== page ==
Medical practices that have about 40% of the patients in a particular market would likely have to expand into other markets or open satellite clinics to grow. But for the many physicians who could use more patients, there are various to increase market share. It can be done by knowing your market and reaching out to both referral sources and patients.

Barbara Findlay Schenck, author of “Branding for Dummies,” said a practice can begin by looking at the total population in the area, then obtaining demographic information online from the U.S. Census Bureau or from community resources.

For instance, a community might have 100,000 people, of whom 20% are men over age 50 years. Half of those men might need urology treatment, and physicians could potentially treat 40% of those.

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One potential source of patients is direct competitors (e.g., other specialists), Findlay Schenck said. Specialists should look at who they are losing business to and figure out why. Is it because they have better equipment, lower fees, better quality, or better affiliations?

Marc Halley, founder, president and CEO of Westerville, Ohio-based Halley Consulting Group, emphasized the importance of staying in the referral path from primary care providers and hospitals and ancillary services. “For specialists, the most important customer is the referring physician,” he said.

A good way to stay in the good graces of primary care providers is to take great care of their patients, he said. By the time patients get back to the primary care physician, they should be saying they are so thrilled with the specialist that the doctor will send a referral the next time.

 “If they say, ‘The doctor didn’t listen to me, and the staff was rushed and didn’t understand what you wanted them to do, and they didn’t answer my calls and, by the way, look at my new scar,’” that puts the PC in a bad place and you won’t get the next referral,” he said.

The next key is access. When primary care providers want to have a patient seen, they want this as soon as possible. “Make it easy for them to get their patient in,” he said. “If not, you are forcing them to go somewhere else that will act like they want their business.”

Finally, physicians need to ensure good communication. Although hospitalist programs have ended rounding on patients in many communities, specialists still have to make sure they meet the needs of the patient, and in turn, the primary care provider.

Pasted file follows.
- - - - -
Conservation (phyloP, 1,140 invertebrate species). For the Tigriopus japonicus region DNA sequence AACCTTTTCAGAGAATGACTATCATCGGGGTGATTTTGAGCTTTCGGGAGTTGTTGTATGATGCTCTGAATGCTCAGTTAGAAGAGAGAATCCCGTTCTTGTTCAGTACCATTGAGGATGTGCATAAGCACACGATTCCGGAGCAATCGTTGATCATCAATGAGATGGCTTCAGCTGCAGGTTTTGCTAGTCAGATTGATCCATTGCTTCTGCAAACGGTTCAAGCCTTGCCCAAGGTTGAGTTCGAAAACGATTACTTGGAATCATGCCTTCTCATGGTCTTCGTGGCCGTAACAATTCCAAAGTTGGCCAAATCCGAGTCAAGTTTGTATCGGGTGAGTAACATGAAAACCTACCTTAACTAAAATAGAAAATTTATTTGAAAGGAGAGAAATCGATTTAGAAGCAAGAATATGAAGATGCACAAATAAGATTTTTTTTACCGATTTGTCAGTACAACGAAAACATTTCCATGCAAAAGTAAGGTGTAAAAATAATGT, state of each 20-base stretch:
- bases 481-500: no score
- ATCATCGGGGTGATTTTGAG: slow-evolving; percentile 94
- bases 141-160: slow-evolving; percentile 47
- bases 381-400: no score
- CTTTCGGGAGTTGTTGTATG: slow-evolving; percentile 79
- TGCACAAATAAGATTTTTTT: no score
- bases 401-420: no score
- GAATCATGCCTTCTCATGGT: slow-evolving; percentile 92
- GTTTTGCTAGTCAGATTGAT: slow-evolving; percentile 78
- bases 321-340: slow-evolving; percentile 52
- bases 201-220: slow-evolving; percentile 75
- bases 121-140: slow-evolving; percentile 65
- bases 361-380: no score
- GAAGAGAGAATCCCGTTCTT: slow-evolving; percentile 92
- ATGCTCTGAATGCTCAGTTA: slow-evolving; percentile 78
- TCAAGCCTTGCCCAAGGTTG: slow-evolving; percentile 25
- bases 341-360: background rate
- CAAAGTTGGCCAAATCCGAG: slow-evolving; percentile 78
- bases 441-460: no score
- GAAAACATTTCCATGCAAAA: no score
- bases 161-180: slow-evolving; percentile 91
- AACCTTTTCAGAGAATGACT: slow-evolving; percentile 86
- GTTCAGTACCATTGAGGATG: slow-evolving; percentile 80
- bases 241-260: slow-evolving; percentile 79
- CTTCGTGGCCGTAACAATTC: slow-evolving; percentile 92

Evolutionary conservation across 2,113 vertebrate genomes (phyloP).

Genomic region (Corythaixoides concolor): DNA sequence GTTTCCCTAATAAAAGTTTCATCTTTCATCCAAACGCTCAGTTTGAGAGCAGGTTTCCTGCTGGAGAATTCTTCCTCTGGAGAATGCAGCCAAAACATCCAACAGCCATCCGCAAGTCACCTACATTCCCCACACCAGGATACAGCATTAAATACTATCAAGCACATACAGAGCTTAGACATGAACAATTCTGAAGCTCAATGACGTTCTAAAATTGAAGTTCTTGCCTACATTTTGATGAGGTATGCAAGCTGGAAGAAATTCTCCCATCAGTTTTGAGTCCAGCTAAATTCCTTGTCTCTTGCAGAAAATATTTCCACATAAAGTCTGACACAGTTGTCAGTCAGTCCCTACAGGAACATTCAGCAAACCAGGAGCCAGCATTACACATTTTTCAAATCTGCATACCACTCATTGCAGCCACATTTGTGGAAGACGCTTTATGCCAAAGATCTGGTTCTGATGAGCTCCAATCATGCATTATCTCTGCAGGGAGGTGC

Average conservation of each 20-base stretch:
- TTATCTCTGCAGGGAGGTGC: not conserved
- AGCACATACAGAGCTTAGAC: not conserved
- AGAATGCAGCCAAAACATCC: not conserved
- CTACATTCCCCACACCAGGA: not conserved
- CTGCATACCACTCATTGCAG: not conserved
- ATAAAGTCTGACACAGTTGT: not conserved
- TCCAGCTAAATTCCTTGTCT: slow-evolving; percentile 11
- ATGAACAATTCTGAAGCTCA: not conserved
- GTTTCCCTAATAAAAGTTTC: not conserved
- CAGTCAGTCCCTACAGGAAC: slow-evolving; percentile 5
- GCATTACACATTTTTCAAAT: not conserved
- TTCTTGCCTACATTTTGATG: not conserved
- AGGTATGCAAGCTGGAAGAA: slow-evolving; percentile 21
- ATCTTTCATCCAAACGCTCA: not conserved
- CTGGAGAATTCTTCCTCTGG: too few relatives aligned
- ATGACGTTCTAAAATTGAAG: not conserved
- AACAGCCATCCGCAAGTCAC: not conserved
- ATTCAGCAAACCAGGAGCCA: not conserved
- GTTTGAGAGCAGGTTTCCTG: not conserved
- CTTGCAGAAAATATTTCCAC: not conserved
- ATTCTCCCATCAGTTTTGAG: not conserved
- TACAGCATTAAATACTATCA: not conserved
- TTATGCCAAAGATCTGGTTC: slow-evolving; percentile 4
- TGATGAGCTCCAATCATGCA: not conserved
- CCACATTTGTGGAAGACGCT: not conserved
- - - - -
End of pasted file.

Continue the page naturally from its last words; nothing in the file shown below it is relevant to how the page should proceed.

Halley recommends that specialists maintain contact by phone or online to make sure they are doing what the primary care provider wants. That entails understanding how he or she likes to be contacted. Some primary care doctors will want a phone call before the consult.

Others will be too busy and prefer receiving a note they can write instructions down. Halley said specialists should create a profile of each physician they work with. When a referral is provided, they should consult that profile, review the referring doctors’ preferences, and respond accordingly.

Specialists’ referral path can be impacted dramatically if their referring physicians are acquired by a competing hospital. Halley said he works with a group of oncologists that was not paying attention when a hospital purchased primary care providers and hired its own oncologists. They lost 40% of their referrals in a 3-month period. Specialists should try to align with the hospitals that are growing and purchase primary care providers.

“You don’t have to be employed, but you can approach the hospital and ask to be their go-to for subspecialty care,” he said.

According to Findlay Schenck, specialists might consider establishing relationships with providers who offer complementary care, such naturopathic physicians.

Specialists also should address what she calls “phantom competitors” that are barriers to patients coming to them, such as lack of insurance or individuals’ fear of seeing a doctor.

If there is a large naturopathic practice in the community, specialists should contact them to see if the practice would like to participate in a panel discussion on a topic like prostate cancer. This approach could help reach people who may otherwise be afraid of coming in for testing.